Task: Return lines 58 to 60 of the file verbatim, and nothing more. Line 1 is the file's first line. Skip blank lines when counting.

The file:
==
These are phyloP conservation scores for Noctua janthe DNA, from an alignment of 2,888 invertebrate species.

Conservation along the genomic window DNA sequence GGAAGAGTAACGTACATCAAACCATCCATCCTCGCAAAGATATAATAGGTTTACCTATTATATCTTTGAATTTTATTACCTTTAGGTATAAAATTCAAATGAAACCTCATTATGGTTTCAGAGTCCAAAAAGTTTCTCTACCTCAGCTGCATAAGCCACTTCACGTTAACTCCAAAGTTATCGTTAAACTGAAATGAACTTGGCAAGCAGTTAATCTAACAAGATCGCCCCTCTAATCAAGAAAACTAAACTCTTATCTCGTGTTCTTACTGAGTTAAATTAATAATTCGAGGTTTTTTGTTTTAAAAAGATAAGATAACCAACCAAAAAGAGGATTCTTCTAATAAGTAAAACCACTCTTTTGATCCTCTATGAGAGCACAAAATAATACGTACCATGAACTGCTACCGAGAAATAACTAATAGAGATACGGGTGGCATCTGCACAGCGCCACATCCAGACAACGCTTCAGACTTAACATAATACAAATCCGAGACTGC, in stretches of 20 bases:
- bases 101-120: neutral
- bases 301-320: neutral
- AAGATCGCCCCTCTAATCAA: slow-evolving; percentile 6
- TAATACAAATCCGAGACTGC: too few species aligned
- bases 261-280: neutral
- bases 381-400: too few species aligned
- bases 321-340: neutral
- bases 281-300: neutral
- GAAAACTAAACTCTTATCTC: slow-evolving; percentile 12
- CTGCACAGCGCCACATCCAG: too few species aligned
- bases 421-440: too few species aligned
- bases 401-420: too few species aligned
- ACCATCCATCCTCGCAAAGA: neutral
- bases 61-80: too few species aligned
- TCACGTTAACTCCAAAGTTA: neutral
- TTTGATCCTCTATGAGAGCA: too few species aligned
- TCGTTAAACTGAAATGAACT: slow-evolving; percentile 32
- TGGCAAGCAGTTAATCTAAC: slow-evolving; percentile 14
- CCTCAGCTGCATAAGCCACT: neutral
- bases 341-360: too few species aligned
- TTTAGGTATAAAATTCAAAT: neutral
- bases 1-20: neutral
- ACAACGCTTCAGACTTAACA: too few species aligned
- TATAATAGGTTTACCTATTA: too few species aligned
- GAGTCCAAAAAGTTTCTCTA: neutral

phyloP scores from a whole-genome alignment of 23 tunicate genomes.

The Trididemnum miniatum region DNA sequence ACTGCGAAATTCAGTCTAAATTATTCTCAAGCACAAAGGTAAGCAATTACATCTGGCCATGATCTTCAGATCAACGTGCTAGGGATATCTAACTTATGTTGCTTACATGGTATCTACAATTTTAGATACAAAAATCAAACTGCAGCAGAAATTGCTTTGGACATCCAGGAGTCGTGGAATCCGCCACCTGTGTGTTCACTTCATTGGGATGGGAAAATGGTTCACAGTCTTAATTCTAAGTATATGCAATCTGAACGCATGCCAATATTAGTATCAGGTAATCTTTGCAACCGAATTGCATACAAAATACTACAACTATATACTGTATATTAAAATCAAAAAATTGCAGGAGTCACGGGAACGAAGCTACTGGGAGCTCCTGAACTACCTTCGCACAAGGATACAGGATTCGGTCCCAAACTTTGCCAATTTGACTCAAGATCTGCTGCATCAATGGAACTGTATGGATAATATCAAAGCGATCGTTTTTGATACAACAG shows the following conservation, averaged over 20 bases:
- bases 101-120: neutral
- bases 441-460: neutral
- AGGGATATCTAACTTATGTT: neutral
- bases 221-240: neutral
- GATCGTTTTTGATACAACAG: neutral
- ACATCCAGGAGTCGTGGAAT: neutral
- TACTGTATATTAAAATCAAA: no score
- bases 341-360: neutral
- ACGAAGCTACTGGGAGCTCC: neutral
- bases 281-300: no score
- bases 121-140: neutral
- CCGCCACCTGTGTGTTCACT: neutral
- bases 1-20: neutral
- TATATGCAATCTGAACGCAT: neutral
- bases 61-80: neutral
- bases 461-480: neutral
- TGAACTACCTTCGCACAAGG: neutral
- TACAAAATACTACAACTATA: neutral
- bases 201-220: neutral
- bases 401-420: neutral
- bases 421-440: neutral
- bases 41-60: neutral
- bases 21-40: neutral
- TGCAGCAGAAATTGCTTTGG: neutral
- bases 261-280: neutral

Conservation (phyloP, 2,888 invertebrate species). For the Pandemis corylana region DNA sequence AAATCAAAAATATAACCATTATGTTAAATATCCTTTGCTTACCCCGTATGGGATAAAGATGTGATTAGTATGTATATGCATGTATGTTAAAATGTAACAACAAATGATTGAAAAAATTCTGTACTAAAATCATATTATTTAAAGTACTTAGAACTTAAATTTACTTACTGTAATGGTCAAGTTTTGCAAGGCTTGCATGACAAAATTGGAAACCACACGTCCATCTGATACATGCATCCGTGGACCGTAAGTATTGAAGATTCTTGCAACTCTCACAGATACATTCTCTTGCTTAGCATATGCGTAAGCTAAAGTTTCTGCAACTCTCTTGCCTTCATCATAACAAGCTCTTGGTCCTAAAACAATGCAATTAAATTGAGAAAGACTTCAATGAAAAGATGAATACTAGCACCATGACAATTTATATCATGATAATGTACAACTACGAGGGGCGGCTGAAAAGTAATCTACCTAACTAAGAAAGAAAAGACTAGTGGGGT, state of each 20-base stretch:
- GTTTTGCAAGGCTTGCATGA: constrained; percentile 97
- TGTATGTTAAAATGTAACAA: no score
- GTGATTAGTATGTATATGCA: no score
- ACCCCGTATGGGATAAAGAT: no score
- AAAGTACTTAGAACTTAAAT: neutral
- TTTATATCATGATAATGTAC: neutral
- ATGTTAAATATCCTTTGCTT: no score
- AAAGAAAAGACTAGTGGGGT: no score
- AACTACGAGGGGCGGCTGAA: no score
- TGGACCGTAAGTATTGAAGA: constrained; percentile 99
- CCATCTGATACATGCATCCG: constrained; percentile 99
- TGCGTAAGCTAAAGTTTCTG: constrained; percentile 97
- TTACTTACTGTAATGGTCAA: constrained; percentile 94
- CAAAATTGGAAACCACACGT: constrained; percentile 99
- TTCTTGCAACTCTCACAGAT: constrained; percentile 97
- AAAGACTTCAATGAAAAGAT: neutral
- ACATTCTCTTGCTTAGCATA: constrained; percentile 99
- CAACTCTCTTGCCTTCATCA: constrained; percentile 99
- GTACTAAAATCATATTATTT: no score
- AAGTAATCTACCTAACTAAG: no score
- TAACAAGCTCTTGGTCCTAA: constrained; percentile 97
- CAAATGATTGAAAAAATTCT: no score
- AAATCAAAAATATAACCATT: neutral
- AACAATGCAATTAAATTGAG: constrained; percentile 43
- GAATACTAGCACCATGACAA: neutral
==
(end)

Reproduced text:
- GTGATTAGTATGTATATGCA: no score
- ACCCCGTATGGGATAAAGAT: no score
- AAAGTACTTAGAACTTAAAT: neutral